(18) weigh my case with equal weights
‘I have in equal balance justly weigh’d’ (2 Hen. IV, 4.1.67); ‘Commit my cause in balance to be weigh’d’ (Titus, 1.1.55); ‘equalities are so weighed’ (Lear, 1.1.6); ‘In equal scale weighing delight and dole’ (Ham., 1.2.13).
This strikingly Shakespearean sentiment in the de Vere sample, of equipoised justice, of course becomes the title of an entire Shakespeare play, Measure for Measure. See, e.g.: ‘you weigh equally’ (Meas., 2.2.126).
(19) She is my joy, she is my care and woe
‘Your tributary drops belong to woe, Which you, mistaking, offer up to joy’ (R&J, 3.2.103).
(20) She is my pain, she is my ease therefor
‘Give physic to the sick, ease to the pain’d’ (Lucrece, 901).
(21) She is my death, she is my life also
‘Showing life’s triumph in the map of death’ (Lucrece, 402); ‘But that life liv’d in death, and death in life’ (Lucrece, 406); ‘life imprison’d in a body dead’ (Lucrece, 1456); ‘Yet in this life Lie hid more thousand deaths’ (Meas., 3.1.39); ‘seeking death, find life’ (Meas., 3.1.44); ‘That life is better life, past fearing death’ (Meas., 5.1.397).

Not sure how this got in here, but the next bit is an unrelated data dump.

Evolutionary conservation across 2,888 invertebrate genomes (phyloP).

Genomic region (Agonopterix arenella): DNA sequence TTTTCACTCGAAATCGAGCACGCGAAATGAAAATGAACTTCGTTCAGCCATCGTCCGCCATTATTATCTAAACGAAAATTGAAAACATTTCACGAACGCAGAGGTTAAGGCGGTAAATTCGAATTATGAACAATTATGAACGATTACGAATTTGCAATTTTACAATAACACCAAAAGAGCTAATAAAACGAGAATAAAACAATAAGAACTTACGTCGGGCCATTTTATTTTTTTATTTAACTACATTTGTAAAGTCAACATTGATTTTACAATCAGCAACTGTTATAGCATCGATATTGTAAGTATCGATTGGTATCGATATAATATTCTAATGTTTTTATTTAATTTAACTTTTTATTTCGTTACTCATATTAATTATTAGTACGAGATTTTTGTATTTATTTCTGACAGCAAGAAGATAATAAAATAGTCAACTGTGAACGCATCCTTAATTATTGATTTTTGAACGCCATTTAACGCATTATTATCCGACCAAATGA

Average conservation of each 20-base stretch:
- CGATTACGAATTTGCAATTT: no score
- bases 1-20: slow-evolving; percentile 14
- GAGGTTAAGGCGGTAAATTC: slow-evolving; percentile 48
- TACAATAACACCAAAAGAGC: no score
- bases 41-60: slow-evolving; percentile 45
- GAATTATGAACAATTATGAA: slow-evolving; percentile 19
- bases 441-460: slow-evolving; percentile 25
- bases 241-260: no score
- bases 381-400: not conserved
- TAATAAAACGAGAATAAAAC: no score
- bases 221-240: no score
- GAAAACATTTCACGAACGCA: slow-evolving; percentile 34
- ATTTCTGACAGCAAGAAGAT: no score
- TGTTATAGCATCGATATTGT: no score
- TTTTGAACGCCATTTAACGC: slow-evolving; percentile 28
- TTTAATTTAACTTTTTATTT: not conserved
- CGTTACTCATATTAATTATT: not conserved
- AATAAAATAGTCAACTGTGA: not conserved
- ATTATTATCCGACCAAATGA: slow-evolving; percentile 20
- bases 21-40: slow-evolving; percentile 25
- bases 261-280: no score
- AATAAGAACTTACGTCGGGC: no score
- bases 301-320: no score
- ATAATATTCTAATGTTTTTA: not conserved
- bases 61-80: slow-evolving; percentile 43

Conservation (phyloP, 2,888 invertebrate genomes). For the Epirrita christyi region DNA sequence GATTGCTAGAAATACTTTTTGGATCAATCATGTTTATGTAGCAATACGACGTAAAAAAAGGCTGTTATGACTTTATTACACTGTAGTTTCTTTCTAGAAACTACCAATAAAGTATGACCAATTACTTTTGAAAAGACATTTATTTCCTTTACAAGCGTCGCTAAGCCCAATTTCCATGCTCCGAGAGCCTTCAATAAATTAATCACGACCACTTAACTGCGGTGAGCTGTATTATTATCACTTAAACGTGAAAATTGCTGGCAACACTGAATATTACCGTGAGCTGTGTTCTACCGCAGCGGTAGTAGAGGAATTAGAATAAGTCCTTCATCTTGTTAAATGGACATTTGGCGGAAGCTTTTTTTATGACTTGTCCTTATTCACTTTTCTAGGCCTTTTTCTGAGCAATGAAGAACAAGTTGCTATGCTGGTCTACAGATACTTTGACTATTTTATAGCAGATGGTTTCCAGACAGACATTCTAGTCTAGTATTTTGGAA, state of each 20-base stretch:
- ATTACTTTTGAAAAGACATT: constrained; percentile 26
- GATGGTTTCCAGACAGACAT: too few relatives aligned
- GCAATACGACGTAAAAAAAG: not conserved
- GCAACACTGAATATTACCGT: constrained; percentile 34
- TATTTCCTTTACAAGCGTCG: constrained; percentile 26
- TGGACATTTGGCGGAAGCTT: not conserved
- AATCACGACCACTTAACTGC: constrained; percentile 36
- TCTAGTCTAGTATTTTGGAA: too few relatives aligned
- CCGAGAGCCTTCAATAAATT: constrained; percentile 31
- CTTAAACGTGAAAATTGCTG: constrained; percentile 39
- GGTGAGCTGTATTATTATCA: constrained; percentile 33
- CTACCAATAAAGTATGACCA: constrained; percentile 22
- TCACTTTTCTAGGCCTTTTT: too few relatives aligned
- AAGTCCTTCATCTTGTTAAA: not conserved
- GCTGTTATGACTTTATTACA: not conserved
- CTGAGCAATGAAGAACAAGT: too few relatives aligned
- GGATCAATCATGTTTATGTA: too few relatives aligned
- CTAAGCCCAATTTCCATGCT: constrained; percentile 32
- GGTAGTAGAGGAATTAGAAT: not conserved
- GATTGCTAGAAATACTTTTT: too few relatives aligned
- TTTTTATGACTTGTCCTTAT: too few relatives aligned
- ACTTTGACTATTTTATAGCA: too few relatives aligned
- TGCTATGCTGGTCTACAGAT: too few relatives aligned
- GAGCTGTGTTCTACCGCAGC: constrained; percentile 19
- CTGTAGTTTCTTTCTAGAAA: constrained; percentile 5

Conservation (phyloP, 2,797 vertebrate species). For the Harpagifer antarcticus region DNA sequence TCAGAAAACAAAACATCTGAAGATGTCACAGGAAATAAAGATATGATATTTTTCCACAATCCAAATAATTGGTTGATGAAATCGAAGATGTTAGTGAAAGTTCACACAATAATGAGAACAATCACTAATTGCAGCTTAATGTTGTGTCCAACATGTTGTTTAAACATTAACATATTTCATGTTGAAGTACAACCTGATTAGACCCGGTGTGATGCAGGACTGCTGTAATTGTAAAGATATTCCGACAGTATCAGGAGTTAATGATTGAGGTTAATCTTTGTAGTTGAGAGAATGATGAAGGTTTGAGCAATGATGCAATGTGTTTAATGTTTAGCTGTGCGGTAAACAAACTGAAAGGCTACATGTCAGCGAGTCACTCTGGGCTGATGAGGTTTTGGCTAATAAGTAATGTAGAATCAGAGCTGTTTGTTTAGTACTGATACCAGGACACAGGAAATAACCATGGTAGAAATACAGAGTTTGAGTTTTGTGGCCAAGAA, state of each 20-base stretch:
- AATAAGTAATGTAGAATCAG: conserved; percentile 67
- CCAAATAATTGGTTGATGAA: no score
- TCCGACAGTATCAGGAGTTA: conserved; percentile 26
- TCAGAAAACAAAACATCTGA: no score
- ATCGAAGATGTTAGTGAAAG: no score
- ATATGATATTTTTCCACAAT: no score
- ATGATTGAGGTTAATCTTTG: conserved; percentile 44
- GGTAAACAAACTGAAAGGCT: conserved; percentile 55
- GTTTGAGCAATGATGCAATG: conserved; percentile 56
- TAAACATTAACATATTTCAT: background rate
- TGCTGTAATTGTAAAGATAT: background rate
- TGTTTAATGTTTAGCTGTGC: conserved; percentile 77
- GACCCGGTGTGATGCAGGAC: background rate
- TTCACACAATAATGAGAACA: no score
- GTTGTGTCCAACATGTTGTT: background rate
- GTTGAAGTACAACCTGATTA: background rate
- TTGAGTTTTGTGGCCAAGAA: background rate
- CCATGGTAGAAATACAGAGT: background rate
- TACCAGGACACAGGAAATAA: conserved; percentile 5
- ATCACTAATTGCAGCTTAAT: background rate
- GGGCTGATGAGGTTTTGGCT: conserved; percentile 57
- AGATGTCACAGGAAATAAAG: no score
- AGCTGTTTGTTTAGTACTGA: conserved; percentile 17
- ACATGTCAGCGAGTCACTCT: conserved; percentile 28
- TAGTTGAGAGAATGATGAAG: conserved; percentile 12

(31) let her feel the power of all your might
‘O, from what power hast thou this powerful might’ (Sonnets, 150.1).
(34-36) let her moan, and none lament her need, And let all those that shall her see Despise her state, and pity me
Let him have time to tear his curled hair,
Let him have time against himself to rave,
Let him have time of Time’s help to despair,
Let him have time to live a loathed slave,
Let him have time a beggar’s orts to crave,
And time to see one that by alms doth live
Disdain to him disdained scraps to give.
Cf. ‘This you should pity rather than despise’ (Dream, 3.2.235).[posted January 22, 2018]